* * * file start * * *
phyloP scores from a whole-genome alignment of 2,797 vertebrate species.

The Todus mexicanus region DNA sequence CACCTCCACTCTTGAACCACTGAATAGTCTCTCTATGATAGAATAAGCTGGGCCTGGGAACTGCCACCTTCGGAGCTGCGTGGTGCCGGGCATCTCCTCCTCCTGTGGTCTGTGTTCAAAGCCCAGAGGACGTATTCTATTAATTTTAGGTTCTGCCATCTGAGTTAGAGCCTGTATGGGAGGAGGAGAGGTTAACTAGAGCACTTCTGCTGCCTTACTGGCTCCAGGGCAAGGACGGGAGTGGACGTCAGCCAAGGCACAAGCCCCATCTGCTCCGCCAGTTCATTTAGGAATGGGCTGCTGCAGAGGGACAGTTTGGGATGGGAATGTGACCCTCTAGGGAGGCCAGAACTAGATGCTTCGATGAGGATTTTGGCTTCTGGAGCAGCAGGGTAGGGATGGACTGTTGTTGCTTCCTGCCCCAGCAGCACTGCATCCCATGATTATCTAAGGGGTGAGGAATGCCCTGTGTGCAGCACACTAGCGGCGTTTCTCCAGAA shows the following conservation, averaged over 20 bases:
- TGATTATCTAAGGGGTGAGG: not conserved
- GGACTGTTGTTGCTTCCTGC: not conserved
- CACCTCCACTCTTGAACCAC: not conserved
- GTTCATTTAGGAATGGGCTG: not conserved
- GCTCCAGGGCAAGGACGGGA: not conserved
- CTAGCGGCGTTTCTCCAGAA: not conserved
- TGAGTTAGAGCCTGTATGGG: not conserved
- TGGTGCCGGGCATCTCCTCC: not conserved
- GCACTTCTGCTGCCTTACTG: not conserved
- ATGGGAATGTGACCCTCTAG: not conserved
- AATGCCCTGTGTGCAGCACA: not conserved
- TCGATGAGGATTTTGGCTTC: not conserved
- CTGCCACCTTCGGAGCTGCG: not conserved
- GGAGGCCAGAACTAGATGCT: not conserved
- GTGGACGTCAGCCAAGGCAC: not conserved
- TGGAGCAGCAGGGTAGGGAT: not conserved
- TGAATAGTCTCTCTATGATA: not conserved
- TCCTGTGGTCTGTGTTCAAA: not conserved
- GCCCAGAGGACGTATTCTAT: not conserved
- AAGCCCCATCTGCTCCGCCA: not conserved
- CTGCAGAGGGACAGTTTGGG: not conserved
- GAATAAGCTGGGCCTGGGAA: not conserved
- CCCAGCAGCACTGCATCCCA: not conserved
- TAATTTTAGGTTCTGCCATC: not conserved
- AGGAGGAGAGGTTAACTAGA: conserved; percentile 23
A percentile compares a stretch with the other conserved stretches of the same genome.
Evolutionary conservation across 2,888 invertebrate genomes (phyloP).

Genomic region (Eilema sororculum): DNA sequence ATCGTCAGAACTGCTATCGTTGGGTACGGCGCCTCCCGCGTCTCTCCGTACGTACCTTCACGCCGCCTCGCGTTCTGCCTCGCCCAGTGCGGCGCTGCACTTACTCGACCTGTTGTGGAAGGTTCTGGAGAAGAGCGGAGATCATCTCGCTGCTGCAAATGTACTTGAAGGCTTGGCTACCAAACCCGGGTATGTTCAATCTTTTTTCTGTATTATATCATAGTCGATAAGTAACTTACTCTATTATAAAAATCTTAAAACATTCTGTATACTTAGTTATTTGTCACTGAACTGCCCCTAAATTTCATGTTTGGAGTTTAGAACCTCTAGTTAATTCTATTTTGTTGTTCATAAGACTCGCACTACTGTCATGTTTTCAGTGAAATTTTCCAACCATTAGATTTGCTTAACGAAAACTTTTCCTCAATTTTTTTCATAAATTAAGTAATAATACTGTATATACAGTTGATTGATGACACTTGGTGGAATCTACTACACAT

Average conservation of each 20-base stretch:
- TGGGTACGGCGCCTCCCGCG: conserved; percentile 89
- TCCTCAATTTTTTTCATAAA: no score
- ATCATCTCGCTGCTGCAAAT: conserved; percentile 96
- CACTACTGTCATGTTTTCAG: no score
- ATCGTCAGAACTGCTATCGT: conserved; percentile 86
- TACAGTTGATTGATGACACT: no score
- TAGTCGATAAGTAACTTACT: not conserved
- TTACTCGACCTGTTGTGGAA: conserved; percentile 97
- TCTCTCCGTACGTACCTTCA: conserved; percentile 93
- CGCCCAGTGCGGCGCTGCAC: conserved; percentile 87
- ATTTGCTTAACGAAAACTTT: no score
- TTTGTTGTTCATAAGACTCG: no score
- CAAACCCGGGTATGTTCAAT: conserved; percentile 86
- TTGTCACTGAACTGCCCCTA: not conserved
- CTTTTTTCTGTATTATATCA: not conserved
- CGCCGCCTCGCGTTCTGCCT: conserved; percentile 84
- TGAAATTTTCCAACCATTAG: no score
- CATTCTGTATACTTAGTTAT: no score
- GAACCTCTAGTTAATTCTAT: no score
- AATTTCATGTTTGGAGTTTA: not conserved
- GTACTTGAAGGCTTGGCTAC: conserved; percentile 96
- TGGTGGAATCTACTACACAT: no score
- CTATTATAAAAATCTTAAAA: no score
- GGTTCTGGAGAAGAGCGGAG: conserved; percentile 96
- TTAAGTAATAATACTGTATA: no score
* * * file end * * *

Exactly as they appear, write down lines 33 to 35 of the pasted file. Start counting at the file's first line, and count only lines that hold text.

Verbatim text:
- TCCTCAATTTTTTTCATAAA: no score
- ATCATCTCGCTGCTGCAAAT: conserved; percentile 96
- CACTACTGTCATGTTTTCAG: no score